Israel has agreed to sell an advanced air defense system to the United Arab Emirates, two sources familiar with the matter said, in the first such known deal between them since they forged ties in 2020.
The deal reinforces how, for some Arab states, resolving the decades-long Israel-Palestinian conflict has now been overshadowed by national priorities, such as security and the economy.
Israel and the U.S.-allied UAE share an ultimate fear, that Iran obtains a nuclear weapon, an ambition Tehran denies.
Israel approved a UAE request in the middle of the summer and would supply the Gulf state with Rafael-made SPYDER mobile interceptors, two sources said, declining to provide further details due to the sensitive nature of the deal.
A third source said the UAE had acquired Israeli technology capable of combating drone attacks like those that struck Abu Dhabi earlier this year.
Israel's defense ministry and SPYDER manufacturer Rafael declined to comment. The UAE's foreign ministry did not comment.
It was not immediately clear how many interceptors, which are fitted to vehicles and can defend against short to long-range threats, would be supplied, or if any had so far been shipped.
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In July, Haaretz revealed the workings behind a regional defense alliance that Defense Minister Benny Gantz and other Israeli politicians had been talking up for weeks – which they have dubbed MEAD, or Middle East Air Defense.
The United States Central Command, which has its forward base in Qatar, serves as a sort of defensive umbrella for the countries in its area of responsibility, in the Middle East and Central Asia, and since early 2021, Israel is part of CENTCOM’s region.
Over the past year, CENTCOM has been coordinating the response to air-defense threats for U.S. allies in the region. At this stage, the joint operation relies on the existing sensors and interception systems already in use by countries in the region, as well as those deployed by the United States. They include the X-band radar that the U.S. Army has deployed at Mount Keren in the Negev Desert and ship-borne Aegis combat systems in the Red Sea and the Persian Gulf. Interception options include air-defense missiles and fighter jets.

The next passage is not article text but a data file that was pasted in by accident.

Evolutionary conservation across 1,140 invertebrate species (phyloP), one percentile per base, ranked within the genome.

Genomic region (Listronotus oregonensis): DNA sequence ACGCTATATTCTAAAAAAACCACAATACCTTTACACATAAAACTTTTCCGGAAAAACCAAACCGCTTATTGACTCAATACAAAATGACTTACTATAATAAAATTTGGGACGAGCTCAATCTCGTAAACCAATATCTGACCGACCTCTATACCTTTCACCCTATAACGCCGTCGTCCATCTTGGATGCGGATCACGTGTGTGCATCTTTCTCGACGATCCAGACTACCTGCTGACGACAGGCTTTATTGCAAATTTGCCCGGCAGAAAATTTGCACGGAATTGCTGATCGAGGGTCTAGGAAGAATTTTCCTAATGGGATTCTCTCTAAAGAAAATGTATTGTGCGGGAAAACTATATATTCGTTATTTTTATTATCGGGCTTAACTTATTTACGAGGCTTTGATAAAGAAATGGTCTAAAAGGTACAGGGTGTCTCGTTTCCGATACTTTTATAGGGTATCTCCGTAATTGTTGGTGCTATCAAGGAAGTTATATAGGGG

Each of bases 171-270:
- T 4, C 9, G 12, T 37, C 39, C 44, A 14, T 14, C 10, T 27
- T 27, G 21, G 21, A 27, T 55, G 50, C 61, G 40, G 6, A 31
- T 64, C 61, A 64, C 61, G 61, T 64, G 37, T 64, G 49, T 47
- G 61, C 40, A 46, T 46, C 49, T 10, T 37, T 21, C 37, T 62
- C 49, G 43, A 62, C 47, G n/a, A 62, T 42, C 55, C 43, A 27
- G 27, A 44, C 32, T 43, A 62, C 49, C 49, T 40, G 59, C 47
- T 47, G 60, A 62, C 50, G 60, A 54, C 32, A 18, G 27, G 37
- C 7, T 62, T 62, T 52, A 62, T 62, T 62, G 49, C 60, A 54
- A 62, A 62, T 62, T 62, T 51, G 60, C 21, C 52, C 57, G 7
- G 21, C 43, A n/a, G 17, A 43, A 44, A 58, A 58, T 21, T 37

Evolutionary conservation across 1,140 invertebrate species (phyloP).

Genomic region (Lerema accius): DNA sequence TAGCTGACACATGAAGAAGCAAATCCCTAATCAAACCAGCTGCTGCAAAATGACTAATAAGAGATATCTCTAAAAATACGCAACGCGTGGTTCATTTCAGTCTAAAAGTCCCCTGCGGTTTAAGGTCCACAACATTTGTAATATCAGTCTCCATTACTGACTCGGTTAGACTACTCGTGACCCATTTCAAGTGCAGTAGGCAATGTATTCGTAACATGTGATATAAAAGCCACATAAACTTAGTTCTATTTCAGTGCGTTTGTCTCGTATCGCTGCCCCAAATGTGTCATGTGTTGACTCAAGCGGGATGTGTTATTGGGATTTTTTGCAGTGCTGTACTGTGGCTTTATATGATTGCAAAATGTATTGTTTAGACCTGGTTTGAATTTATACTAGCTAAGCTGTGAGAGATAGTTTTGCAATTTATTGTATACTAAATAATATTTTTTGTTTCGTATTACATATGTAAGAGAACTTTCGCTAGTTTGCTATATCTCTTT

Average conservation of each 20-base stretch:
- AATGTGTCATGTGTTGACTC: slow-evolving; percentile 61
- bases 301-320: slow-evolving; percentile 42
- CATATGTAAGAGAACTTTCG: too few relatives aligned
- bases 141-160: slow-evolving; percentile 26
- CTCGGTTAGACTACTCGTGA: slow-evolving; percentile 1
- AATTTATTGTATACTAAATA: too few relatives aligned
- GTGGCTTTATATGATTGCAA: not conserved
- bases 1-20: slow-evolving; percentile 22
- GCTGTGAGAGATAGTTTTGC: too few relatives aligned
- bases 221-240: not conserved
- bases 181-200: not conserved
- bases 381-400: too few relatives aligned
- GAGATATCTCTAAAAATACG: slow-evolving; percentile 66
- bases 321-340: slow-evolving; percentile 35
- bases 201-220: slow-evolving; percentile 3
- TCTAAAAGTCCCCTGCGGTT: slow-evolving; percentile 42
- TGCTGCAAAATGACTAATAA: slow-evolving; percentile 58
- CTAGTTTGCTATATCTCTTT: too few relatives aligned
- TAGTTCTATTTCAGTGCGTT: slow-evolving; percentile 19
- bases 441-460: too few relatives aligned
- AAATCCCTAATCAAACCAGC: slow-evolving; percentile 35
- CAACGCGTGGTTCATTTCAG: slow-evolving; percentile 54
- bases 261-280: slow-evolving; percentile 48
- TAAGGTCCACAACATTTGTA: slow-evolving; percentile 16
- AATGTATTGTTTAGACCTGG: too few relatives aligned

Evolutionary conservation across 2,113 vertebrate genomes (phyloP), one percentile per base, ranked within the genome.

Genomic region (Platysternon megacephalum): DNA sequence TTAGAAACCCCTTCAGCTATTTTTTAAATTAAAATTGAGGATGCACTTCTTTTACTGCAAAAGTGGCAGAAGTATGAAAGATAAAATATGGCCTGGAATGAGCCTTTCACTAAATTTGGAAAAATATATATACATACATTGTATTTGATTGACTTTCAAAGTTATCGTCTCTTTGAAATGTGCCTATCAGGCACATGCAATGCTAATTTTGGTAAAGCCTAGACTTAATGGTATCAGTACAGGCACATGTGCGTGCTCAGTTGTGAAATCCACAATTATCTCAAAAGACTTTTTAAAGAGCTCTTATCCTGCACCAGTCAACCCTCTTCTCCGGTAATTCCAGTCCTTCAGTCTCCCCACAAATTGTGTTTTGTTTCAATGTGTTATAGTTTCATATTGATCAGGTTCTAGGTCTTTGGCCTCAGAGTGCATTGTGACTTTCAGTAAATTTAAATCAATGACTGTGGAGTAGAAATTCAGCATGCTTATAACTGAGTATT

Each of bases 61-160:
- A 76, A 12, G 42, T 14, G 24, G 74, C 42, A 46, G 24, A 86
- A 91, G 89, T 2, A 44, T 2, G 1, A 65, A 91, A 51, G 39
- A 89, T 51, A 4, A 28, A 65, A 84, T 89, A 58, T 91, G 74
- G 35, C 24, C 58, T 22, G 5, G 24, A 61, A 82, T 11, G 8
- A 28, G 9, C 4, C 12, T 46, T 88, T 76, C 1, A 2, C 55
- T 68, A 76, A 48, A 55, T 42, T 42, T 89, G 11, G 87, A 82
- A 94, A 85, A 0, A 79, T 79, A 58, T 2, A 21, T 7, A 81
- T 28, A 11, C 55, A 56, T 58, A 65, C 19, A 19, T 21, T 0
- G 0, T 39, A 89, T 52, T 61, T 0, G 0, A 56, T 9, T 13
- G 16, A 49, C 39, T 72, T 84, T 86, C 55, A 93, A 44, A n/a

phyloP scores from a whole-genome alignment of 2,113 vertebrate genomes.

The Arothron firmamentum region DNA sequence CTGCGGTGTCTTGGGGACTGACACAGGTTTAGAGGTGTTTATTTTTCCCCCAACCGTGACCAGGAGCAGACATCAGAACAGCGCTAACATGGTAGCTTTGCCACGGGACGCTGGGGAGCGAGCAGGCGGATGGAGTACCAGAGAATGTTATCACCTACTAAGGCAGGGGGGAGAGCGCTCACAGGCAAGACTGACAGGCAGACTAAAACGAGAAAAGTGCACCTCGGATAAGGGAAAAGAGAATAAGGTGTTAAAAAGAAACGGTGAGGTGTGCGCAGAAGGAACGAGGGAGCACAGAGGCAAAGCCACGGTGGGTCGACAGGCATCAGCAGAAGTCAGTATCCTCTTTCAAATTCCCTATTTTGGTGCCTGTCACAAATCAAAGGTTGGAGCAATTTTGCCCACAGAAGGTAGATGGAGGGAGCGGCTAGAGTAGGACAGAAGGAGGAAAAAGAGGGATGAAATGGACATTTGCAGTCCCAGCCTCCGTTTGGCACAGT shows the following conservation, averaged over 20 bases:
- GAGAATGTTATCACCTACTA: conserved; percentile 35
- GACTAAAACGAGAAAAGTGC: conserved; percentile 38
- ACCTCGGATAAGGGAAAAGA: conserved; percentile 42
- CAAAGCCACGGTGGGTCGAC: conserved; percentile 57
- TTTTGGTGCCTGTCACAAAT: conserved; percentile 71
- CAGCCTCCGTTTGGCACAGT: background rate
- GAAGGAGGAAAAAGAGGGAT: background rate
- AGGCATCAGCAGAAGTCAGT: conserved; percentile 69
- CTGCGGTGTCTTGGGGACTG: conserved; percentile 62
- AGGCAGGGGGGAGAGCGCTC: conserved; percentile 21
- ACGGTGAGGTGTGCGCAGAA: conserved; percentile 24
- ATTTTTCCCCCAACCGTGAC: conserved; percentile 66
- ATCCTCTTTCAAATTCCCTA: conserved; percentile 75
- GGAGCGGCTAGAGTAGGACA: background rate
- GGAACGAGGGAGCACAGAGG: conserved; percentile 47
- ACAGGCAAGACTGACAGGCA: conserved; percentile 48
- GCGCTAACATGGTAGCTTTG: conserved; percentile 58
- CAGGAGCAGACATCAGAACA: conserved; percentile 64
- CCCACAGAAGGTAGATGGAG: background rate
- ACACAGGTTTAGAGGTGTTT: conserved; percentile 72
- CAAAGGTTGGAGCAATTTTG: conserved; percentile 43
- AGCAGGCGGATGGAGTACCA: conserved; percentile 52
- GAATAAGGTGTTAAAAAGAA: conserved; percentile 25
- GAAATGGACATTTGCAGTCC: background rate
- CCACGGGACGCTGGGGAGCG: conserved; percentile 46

Asked if Israel was providing the UAE with air defense systems, parliament Foreign Affairs and Defense Committee Chairman Ram Ben-Barak told Israeli radio on Sept. 20 there was broad cooperation with the UAE, but declined further comment.
The need to bolster the UAE's air defense capabilities increased after a series of missile and drone strikes on the Gulf state in January and February. Most of the attacks were intercepted, but a strike killed three civilians in Abu Dhabi.
That strike rattled the leaders of the UAE, which has long boasted of its security and stability in a tumultuous region, foreign diplomats said. An under-construction terminal at Abu Dhabi airport was also hit, injuring civilian workers, sources briefed on the attacks said.
At least some missiles and drones flew at low-altitude to escape detection by the UAE's U.S.-built Terminal High Altitude Area Defense (THAAD) and Patriot interceptors, the sources said.
Rafael says SPYDER can defend large areas from threats such as drones, cruise missiles, attack aircraft, helicopters, and bombers, including from low altitude.
President Isaac Herzog, visiting the UAE in January when an intercepted strike took place, said Israel supported the UAE's security needs. And last week Prime Minister Yair Lapid said he was horrified by the attacks and Israel stood by and with the UAE.
Most of the strikes were claimed by the Iran-aligned Houthi movement, who the UAE has been fighting in the war in Yemen as part of the Saudi Arabian-led military coalition seeking to restore the ousted government.
The sources said the interceptors deal was reached in mid-summer, which was around when the United States and Israel were pushing Arab states to link their air defense systems to better defend against Iranian drone and missile attacks.
That proposal was met by resistance from some Arab states that Israel does not have ties with, Reuters reported in July, although an Israeli official said partner countries were synchronizing systems through remote electronic communication.
Anwar Gargash, diplomatic adviser to the UAE president, told reporters in July that the UAE would consider anything that protects the country from drones and missiles as long as it was defensive and not targeting a third country.
Gulf state Bahrain also established ties with Israel in 2020 and later the two signed a security agreement. Israel and the UAE this year signed a free trade deal; Israel's first with an Arab state. Negotiations with Bahrain started this week.
Anshel Pfeffer contributed to this report.